Gardena tools are so intelligent that they can decide themselves how much water is necessary for even and uniform growth. This also saves water. 

Of course, the question remains if the proud homeowner would not prefer to demonstrate his or her gardening expertise by using the good old watering can.

“A work of art”

Penguin. An American publishing house (a part of Random House, which was acquired by Bertelsmann). A flyer tucked into one of their books purchased via Amazon. Quotes by reviewers about some of those other Penguin books: 

“A work of art. One of the greatest political biographies ever written.”; “How non-fiction should be written.”; “Magnificent. I finished it with a sense of exaltation.”; “One of the world’s most original and provocative thinkers.”; “A mind-altering book.”; “The most important book on the Second world War in decades.”; “When you read it, you feel like you can topple giants.”

Resumé

A persuasive curriculum vitae (resumé) in the American context stresses achievements, awards and areas of special competence. It is not an official document produced by a neutral party such as a government agency or an educational institution, but rather a testament to how what was learned has been applied in the real world.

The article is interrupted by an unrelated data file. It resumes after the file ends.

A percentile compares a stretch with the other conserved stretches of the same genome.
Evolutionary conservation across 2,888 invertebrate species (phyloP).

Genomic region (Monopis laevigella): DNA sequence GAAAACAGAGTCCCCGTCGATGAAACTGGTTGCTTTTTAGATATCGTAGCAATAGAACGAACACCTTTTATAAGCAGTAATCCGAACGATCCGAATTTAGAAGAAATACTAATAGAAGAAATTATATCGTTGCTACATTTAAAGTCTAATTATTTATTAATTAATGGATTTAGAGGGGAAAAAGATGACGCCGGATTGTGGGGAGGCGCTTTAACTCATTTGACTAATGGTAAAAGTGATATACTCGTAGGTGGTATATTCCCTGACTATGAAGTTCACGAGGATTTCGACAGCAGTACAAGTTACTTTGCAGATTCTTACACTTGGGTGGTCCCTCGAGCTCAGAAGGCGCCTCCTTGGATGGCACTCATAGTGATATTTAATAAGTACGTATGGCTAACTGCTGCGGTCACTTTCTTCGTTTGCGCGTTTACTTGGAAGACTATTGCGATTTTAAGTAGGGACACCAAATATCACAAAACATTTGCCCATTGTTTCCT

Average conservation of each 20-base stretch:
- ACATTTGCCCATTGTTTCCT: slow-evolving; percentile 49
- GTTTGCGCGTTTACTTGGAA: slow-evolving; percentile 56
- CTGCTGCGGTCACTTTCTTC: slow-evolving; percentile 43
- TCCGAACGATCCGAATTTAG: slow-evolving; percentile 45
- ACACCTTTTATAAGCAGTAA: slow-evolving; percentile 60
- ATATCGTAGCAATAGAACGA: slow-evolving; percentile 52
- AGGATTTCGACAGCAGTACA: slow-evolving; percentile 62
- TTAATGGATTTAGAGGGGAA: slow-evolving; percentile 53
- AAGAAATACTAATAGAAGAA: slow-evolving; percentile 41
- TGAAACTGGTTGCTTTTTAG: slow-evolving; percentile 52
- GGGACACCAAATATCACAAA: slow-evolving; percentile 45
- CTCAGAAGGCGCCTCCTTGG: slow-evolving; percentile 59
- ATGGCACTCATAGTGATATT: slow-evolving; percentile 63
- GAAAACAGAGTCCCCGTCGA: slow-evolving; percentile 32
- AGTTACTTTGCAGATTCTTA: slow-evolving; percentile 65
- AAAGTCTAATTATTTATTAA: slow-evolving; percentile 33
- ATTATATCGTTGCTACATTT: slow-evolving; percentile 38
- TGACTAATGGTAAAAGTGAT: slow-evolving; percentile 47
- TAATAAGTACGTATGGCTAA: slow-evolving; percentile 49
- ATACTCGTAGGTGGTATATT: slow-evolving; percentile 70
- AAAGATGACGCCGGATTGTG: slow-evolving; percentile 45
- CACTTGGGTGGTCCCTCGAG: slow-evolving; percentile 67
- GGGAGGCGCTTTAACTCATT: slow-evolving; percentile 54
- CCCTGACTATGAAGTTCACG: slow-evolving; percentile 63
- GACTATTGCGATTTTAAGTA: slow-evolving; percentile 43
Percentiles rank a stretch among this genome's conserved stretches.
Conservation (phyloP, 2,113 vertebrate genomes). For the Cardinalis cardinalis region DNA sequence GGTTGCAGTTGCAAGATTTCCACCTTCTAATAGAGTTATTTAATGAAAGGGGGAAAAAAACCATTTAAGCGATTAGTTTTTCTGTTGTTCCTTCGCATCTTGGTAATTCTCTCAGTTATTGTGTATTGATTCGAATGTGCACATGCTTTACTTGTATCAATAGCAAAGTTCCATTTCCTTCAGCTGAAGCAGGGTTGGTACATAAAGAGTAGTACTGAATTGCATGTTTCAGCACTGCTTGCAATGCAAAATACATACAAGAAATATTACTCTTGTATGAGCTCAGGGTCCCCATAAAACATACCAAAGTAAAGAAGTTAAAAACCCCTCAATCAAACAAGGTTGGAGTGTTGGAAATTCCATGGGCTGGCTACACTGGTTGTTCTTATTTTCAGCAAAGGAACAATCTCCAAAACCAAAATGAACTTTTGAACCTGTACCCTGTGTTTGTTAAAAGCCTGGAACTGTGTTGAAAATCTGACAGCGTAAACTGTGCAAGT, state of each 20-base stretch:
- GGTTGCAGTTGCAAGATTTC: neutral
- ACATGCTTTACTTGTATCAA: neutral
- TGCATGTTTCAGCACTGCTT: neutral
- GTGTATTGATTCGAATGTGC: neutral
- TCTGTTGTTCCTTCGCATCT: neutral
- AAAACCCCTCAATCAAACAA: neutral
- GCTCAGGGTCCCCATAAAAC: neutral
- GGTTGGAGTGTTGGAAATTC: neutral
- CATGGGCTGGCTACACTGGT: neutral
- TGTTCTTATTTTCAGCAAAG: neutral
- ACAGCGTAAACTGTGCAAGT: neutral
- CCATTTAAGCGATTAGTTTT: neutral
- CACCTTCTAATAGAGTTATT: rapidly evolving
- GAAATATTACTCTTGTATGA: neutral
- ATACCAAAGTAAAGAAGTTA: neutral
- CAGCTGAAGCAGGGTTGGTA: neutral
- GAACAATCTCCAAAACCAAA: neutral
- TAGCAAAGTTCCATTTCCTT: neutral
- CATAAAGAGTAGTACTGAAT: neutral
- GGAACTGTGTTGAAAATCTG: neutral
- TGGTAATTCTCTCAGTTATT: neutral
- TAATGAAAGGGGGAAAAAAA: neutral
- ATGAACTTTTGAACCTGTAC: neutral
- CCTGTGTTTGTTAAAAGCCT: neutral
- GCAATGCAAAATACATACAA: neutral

Resumés in the U.S. are in a way (self-)marketing documents. Americans highlight not only their subject area expertise, but also their character strengths, such as persistence, discipline, teamwork and, of course, leadership. Every American reader of an American resumé knows that they are carefully written subjective statements aimed at a specific effect.

Oliver F.

A German. Consultant. Expertise in several areas. Primarily in change management. This guy is very experienced and very good. The following statement is on the landing page of his website:

My great strength is “putting my finger in the wound.” And I consider it to be the right, effective, honest, professional thing to do. To say what I think. I enjoy pointing it out to people when the “king is wearing no clothes”, espeically when his clothes are being praised by the people.

I do this with folks both at the top and the bottom in organizations. From C-Suite, to middle management, to colleagues in sales, all the way down to folks working on the factory line. In each case I do so in the language they speak and understand, and making sure that directness and truth take center stage.